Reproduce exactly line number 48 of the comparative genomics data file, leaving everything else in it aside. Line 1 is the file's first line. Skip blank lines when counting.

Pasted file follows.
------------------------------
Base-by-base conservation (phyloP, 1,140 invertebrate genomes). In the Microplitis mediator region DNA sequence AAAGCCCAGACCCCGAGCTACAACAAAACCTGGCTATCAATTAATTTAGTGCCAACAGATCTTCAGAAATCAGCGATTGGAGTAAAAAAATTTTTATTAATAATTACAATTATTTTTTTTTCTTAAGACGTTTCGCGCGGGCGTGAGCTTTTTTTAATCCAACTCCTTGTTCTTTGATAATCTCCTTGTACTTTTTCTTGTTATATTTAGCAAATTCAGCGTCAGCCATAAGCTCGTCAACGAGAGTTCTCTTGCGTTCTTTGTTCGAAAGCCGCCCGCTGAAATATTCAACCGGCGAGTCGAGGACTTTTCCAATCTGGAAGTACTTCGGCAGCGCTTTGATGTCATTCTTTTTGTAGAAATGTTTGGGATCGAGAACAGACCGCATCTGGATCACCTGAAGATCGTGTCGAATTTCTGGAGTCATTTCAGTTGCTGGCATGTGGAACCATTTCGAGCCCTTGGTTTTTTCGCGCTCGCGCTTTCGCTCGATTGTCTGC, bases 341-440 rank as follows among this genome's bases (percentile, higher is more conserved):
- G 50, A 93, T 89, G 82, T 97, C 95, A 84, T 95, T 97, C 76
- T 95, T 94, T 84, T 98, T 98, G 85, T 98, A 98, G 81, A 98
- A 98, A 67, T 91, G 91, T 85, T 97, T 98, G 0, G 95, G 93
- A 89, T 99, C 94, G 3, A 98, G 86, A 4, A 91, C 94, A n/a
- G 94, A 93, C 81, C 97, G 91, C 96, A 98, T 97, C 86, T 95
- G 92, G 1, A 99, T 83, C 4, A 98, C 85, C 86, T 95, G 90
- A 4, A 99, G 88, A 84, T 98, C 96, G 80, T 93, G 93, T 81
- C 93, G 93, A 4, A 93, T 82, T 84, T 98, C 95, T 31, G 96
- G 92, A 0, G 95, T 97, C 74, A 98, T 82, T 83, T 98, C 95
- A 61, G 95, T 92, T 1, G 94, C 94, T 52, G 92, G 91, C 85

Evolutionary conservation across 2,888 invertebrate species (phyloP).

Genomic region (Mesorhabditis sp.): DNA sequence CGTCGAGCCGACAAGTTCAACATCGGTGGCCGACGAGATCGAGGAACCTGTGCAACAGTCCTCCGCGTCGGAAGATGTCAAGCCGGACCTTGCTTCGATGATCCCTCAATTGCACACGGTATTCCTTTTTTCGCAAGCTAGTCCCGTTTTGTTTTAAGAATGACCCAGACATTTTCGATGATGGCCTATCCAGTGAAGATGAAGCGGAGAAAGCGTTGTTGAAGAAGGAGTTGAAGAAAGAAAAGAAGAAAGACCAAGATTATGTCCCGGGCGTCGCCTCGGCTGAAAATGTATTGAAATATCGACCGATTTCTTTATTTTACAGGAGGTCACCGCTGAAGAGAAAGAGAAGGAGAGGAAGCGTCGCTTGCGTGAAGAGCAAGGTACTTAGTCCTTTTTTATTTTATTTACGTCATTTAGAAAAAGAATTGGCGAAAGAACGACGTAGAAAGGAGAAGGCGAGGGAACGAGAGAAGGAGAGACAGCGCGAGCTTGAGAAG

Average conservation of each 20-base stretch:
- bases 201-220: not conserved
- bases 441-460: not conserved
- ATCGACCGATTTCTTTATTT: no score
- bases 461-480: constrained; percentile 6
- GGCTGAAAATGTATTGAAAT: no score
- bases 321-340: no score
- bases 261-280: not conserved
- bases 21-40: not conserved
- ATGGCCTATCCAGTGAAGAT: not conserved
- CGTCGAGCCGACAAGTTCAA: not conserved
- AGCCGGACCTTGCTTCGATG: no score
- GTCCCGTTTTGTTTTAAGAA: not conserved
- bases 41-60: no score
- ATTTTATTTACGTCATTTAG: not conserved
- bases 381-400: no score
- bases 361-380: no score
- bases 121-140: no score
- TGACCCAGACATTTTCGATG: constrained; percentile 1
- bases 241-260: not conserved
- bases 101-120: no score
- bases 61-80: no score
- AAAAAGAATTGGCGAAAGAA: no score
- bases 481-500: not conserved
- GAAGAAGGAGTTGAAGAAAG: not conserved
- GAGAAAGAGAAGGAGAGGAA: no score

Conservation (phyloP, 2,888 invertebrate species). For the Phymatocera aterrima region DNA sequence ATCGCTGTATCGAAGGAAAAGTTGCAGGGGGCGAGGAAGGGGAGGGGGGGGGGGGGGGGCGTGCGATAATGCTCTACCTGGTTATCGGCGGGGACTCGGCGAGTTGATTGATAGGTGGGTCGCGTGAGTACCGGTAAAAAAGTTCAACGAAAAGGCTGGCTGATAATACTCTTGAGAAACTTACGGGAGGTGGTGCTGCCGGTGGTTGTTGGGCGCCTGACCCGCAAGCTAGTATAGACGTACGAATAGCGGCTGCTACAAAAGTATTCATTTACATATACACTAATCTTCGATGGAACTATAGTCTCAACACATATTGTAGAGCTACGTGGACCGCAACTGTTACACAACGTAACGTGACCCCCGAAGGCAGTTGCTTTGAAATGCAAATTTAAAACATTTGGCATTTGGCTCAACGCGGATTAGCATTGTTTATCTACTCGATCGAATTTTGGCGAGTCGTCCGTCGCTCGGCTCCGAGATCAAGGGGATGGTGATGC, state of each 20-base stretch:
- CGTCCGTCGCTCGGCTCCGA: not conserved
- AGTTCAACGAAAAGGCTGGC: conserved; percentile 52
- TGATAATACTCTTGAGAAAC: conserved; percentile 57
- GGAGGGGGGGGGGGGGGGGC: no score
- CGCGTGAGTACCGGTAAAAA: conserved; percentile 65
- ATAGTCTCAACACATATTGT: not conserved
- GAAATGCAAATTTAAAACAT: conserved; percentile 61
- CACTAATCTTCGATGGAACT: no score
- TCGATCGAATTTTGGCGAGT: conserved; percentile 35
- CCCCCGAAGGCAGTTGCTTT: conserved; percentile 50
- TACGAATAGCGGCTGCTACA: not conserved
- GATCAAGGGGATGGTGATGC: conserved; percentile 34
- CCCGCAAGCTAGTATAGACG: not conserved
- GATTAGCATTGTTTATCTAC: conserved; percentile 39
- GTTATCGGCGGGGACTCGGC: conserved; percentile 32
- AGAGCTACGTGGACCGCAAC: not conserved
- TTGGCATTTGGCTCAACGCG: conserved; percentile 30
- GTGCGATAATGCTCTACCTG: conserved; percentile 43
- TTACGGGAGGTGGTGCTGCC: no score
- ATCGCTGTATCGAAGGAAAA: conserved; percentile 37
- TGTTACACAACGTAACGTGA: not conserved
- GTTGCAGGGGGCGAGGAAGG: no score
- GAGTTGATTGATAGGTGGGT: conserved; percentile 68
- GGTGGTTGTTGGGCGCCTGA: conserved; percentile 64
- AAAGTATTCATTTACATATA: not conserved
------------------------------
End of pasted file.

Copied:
- CACTAATCTTCGATGGAACT: no score